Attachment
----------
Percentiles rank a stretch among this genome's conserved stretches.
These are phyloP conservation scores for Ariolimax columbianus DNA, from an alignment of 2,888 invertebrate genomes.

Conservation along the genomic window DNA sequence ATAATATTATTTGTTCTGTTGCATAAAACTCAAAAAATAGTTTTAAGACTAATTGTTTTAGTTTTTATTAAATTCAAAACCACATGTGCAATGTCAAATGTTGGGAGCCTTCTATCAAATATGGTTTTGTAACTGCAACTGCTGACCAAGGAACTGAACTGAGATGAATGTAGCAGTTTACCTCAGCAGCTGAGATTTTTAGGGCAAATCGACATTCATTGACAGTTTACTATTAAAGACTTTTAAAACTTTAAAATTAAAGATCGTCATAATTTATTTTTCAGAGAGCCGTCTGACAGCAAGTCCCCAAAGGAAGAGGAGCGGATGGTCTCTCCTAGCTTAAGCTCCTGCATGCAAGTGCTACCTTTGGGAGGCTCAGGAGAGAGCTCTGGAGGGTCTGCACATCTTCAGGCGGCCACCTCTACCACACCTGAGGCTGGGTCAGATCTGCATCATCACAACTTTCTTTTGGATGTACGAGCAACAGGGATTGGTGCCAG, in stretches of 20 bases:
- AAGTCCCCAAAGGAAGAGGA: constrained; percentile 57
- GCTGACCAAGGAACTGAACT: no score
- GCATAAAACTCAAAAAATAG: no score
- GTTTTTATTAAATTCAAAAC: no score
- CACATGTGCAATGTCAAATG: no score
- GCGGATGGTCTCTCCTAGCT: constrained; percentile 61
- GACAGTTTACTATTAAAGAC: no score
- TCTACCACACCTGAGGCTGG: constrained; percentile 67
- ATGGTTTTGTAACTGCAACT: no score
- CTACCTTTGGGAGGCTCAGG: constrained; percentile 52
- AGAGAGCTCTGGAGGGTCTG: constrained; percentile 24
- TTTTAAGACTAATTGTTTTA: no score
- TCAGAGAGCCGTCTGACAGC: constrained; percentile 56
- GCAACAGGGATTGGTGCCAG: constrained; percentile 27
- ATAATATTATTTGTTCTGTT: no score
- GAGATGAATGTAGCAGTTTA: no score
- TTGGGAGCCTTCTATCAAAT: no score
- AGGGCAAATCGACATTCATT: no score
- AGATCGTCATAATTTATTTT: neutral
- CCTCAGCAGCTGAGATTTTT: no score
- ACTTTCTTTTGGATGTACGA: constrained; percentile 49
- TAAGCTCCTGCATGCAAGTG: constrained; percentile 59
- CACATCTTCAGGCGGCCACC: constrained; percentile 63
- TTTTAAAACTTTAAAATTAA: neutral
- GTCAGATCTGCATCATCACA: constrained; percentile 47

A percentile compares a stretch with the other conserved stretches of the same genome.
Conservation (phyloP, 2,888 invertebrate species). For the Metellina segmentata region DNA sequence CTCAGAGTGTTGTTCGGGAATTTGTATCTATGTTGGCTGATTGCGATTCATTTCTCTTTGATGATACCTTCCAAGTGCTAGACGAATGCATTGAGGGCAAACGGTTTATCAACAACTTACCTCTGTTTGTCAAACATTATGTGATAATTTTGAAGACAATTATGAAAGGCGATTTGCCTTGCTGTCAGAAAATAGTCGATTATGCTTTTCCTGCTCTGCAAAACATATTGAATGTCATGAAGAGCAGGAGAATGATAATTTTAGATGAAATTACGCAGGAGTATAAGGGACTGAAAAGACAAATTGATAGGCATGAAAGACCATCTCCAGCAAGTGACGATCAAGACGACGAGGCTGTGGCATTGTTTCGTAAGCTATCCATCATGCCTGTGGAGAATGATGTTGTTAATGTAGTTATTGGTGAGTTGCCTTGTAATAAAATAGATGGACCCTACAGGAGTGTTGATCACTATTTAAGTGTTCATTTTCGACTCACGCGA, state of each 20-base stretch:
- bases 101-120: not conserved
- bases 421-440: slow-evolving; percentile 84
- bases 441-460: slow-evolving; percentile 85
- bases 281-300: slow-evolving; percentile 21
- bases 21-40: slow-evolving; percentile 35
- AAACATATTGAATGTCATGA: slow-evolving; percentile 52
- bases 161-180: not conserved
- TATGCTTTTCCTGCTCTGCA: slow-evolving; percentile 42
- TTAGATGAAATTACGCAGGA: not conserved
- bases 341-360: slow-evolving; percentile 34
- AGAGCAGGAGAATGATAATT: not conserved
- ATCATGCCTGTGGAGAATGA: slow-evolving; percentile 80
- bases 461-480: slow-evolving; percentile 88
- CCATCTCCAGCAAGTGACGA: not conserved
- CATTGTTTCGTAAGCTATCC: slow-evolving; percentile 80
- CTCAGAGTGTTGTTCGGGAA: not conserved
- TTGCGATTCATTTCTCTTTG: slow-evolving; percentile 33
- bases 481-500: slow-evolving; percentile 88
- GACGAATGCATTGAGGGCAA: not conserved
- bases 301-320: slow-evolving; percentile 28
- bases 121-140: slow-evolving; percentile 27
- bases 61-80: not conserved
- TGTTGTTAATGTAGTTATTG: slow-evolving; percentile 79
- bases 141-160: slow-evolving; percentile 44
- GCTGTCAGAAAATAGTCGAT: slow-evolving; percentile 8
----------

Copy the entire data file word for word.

Percentiles rank a stretch among this genome's conserved stretches.
These are phyloP conservation scores for Ariolimax columbianus DNA, from an alignment of 2,888 invertebrate genomes.

Conservation along the genomic window DNA sequence ATAATATTATTTGTTCTGTTGCATAAAACTCAAAAAATAGTTTTAAGACTAATTGTTTTAGTTTTTATTAAATTCAAAACCACATGTGCAATGTCAAATGTTGGGAGCCTTCTATCAAATATGGTTTTGTAACTGCAACTGCTGACCAAGGAACTGAACTGAGATGAATGTAGCAGTTTACCTCAGCAGCTGAGATTTTTAGGGCAAATCGACATTCATTGACAGTTTACTATTAAAGACTTTTAAAACTTTAAAATTAAAGATCGTCATAATTTATTTTTCAGAGAGCCGTCTGACAGCAAGTCCCCAAAGGAAGAGGAGCGGATGGTCTCTCCTAGCTTAAGCTCCTGCATGCAAGTGCTACCTTTGGGAGGCTCAGGAGAGAGCTCTGGAGGGTCTGCACATCTTCAGGCGGCCACCTCTACCACACCTGAGGCTGGGTCAGATCTGCATCATCACAACTTTCTTTTGGATGTACGAGCAACAGGGATTGGTGCCAG, in stretches of 20 bases:
- AAGTCCCCAAAGGAAGAGGA: constrained; percentile 57
- GCTGACCAAGGAACTGAACT: no score
- GCATAAAACTCAAAAAATAG: no score
- GTTTTTATTAAATTCAAAAC: no score
- CACATGTGCAATGTCAAATG: no score
- GCGGATGGTCTCTCCTAGCT: constrained; percentile 61
- GACAGTTTACTATTAAAGAC: no score
- TCTACCACACCTGAGGCTGG: constrained; percentile 67
- ATGGTTTTGTAACTGCAACT: no score
- CTACCTTTGGGAGGCTCAGG: constrained; percentile 52
- AGAGAGCTCTGGAGGGTCTG: constrained; percentile 24
- TTTTAAGACTAATTGTTTTA: no score
- TCAGAGAGCCGTCTGACAGC: constrained; percentile 56
- GCAACAGGGATTGGTGCCAG: constrained; percentile 27
- ATAATATTATTTGTTCTGTT: no score
- GAGATGAATGTAGCAGTTTA: no score
- TTGGGAGCCTTCTATCAAAT: no score
- AGGGCAAATCGACATTCATT: no score
- AGATCGTCATAATTTATTTT: neutral
- CCTCAGCAGCTGAGATTTTT: no score
- ACTTTCTTTTGGATGTACGA: constrained; percentile 49
- TAAGCTCCTGCATGCAAGTG: constrained; percentile 59
- CACATCTTCAGGCGGCCACC: constrained; percentile 63
- TTTTAAAACTTTAAAATTAA: neutral
- GTCAGATCTGCATCATCACA: constrained; percentile 47

A percentile compares a stretch with the other conserved stretches of the same genome.
Conservation (phyloP, 2,888 invertebrate species). For the Metellina segmentata region DNA sequence CTCAGAGTGTTGTTCGGGAATTTGTATCTATGTTGGCTGATTGCGATTCATTTCTCTTTGATGATACCTTCCAAGTGCTAGACGAATGCATTGAGGGCAAACGGTTTATCAACAACTTACCTCTGTTTGTCAAACATTATGTGATAATTTTGAAGACAATTATGAAAGGCGATTTGCCTTGCTGTCAGAAAATAGTCGATTATGCTTTTCCTGCTCTGCAAAACATATTGAATGTCATGAAGAGCAGGAGAATGATAATTTTAGATGAAATTACGCAGGAGTATAAGGGACTGAAAAGACAAATTGATAGGCATGAAAGACCATCTCCAGCAAGTGACGATCAAGACGACGAGGCTGTGGCATTGTTTCGTAAGCTATCCATCATGCCTGTGGAGAATGATGTTGTTAATGTAGTTATTGGTGAGTTGCCTTGTAATAAAATAGATGGACCCTACAGGAGTGTTGATCACTATTTAAGTGTTCATTTTCGACTCACGCGA, state of each 20-base stretch:
- bases 101-120: not conserved
- bases 421-440: slow-evolving; percentile 84
- bases 441-460: slow-evolving; percentile 85
- bases 281-300: slow-evolving; percentile 21
- bases 21-40: slow-evolving; percentile 35
- AAACATATTGAATGTCATGA: slow-evolving; percentile 52
- bases 161-180: not conserved
- TATGCTTTTCCTGCTCTGCA: slow-evolving; percentile 42
- TTAGATGAAATTACGCAGGA: not conserved
- bases 341-360: slow-evolving; percentile 34
- AGAGCAGGAGAATGATAATT: not conserved
- ATCATGCCTGTGGAGAATGA: slow-evolving; percentile 80
- bases 461-480: slow-evolving; percentile 88
- CCATCTCCAGCAAGTGACGA: not conserved
- CATTGTTTCGTAAGCTATCC: slow-evolving; percentile 80
- CTCAGAGTGTTGTTCGGGAA: not conserved
- TTGCGATTCATTTCTCTTTG: slow-evolving; percentile 33
- bases 481-500: slow-evolving; percentile 88
- GACGAATGCATTGAGGGCAA: not conserved
- bases 301-320: slow-evolving; percentile 28
- bases 121-140: slow-evolving; percentile 27
- bases 61-80: not conserved
- TGTTGTTAATGTAGTTATTG: slow-evolving; percentile 79
- bases 141-160: slow-evolving; percentile 44
- GCTGTCAGAAAATAGTCGAT: slow-evolving; percentile 8